Spearfishing in the Pacific Islands

FAO/FishCode Review No. 19

Spearfishing in the Pacific Islands
Current Status and Management Issues


Rome, 2006

Table of Contents

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ISSN 1728-4392

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This report was prepared by Robert Gillett and Wayne Moy, on the initiative of the Secretariat of the Pacific Commission (SPC) and with the support of the FAO FishCode Programme, under Project GCP/INT/823/JPN, “Responsible Fisheries for Small Island Developing States”. The document presents the findings of the SPC/FAO-FishCode Pacific Islands Spearfishing Study, including a review of spearfishing in selected countries, the major problems related to spearfishing and possible interventions to mitigate such problems in the Pacific Islands countries.

The FishCode Review series publishes results of studies, missions, consultations, workshops, meetings and other project activities undertaken through the Programme, in furtherance of the objective of facilitating implementation of the 1995 FAO Code of Conduct for Responsible Fisheries and related international fisheries instruments and plans of action. Individual issues in the series are distributed to appropriate governments, regional bodies, meeting participants and Programme partners. For further information on Programme background, publications and activities, please consult the Web site at http://www.fao.org/fi/fishcode.htm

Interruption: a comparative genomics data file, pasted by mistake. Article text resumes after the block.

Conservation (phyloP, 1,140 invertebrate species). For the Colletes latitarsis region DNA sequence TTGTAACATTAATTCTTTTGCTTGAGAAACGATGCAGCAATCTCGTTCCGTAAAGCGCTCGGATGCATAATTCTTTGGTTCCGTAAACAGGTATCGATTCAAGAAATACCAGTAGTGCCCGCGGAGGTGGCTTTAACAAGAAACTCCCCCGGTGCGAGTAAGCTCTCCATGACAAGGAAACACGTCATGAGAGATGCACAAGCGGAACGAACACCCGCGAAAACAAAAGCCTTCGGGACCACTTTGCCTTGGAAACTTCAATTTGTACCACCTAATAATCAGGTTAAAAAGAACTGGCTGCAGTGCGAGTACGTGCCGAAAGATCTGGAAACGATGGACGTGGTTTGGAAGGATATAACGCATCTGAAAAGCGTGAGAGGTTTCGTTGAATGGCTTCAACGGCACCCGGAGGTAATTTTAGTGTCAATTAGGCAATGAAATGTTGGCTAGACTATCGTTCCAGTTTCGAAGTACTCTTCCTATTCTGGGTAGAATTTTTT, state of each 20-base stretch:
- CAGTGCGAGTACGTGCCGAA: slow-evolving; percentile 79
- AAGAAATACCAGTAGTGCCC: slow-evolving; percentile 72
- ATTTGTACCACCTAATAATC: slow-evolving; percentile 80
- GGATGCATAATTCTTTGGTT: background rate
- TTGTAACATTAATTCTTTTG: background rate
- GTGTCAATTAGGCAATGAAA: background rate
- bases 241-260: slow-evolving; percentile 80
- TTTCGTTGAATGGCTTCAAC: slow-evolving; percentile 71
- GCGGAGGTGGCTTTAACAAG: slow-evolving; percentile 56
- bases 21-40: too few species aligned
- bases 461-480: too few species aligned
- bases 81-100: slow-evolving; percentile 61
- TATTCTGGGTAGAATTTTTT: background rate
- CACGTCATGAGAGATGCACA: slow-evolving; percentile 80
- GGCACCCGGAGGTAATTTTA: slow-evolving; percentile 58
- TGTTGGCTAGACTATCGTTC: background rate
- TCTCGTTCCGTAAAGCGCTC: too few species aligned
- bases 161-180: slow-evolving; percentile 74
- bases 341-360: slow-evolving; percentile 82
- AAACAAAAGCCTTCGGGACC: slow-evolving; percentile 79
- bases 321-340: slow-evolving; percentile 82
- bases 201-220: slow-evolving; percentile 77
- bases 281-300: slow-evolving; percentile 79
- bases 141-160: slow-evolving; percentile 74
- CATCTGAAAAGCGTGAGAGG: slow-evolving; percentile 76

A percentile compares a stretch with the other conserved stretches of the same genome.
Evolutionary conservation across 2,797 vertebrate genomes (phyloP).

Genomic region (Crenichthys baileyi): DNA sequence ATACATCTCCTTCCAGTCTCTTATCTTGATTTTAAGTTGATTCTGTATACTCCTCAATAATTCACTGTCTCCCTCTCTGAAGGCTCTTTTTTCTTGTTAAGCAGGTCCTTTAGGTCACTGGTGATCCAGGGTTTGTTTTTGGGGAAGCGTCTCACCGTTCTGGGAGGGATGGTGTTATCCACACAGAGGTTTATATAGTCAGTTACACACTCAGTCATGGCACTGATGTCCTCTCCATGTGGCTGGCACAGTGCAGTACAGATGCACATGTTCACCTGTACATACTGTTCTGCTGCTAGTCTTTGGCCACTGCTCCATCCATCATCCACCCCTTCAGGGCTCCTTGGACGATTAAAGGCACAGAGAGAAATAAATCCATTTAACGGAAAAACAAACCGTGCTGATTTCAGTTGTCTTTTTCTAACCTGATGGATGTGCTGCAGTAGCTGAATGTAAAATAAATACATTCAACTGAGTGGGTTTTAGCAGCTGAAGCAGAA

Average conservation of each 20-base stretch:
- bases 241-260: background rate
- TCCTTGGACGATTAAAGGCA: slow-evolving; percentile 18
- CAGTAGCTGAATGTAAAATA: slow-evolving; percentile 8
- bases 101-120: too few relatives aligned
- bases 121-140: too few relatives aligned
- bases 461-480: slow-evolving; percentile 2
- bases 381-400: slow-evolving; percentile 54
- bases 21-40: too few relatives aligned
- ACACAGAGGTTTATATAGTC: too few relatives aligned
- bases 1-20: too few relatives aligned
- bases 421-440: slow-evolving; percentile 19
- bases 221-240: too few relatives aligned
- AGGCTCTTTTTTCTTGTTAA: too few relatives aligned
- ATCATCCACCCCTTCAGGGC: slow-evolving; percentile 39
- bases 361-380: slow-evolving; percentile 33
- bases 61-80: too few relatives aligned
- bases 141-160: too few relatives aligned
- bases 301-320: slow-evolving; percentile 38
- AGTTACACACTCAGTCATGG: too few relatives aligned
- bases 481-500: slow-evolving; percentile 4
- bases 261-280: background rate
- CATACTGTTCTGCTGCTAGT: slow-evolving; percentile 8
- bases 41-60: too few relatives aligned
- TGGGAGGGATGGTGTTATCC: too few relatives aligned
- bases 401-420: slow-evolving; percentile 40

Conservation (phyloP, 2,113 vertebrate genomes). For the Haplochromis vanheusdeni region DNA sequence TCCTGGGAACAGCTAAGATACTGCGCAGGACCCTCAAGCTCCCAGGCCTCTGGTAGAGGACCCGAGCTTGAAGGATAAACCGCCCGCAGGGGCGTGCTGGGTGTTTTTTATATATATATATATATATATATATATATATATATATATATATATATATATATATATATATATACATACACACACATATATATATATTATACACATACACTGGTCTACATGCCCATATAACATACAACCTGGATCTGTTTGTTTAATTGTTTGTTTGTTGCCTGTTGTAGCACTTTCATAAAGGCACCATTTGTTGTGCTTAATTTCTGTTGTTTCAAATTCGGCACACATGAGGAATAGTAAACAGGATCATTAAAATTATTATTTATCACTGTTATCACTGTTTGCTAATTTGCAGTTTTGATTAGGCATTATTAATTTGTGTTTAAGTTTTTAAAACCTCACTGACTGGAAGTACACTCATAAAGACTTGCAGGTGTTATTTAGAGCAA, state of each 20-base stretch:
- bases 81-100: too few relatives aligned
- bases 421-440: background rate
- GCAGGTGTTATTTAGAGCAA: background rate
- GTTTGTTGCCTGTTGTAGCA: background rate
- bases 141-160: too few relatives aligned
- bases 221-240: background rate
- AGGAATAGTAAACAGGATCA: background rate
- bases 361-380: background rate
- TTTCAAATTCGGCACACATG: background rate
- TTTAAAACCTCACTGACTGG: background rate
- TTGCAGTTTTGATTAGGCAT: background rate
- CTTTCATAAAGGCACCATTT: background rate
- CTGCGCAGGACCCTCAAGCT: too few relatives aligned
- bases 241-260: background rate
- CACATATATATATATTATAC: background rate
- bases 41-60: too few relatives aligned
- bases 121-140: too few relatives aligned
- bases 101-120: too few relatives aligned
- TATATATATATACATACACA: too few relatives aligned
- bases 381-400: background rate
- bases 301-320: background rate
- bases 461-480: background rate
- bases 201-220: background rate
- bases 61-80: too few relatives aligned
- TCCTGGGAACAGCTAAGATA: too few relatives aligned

Gillett, R.; Moy, W.
Spearfishing in the Pacific Islands. Current status and management issues.
FAO/FishCode Review. No. 19. Rome, FAO. 2006.72p.


Spearfishing is growing in importance in the Pacific Islands. While its management has featured as a topic in some regional-level meetings, detailed information on spearfishing is surprisingly scarce. In early 1994, the Secretariat of the Pacific Community (SPC) proposed to consolidate information on spearfishing in the Pacific Islands. The original intent was to undertake a review of the available literature through a desk study. With the realization that many issues related to spearfishing are undocumented, the strategy was changed to include some field work. These activities were supported by the FAO FishCode Programme.
This report reviews spearfishing in selected Pacific Island countries and identifies the important species caught by and the major problems associated with the method. It further considers possible interventions to mitigate these problems and the assistance that is likely to be required by Pacific Island countries in the management of their spearfisheries. Visits to five countries undertaken during the study show that there are very large differences between countries, and between locations within a single country, in the level and type of spearfishing activities. General conclusions on the management of spearfishing include: (a) for several reasons, a complete ban of scuba spearfishing coupled with effective enforcement is the single most important spearfishing management measure; (b) spearfishing effort must be managed along with other forms of inshore fishing, since attempts at restricting spearfishing alone are not likely to be successful as fishing effort may be easily transferred to other small-scale fishing methods; and (c) in the management of inshore fisheries, including that of spearfishing, interventions must be formulated, initiated and enforced at the local level, preferably with some assistance from the national level.

Keywords: coastal fisheries; marine fisheries; small-scale fisheries; traditional rights; small island developing States; South Pacific, illegal, unreported and unregulated (IUU) fishing.

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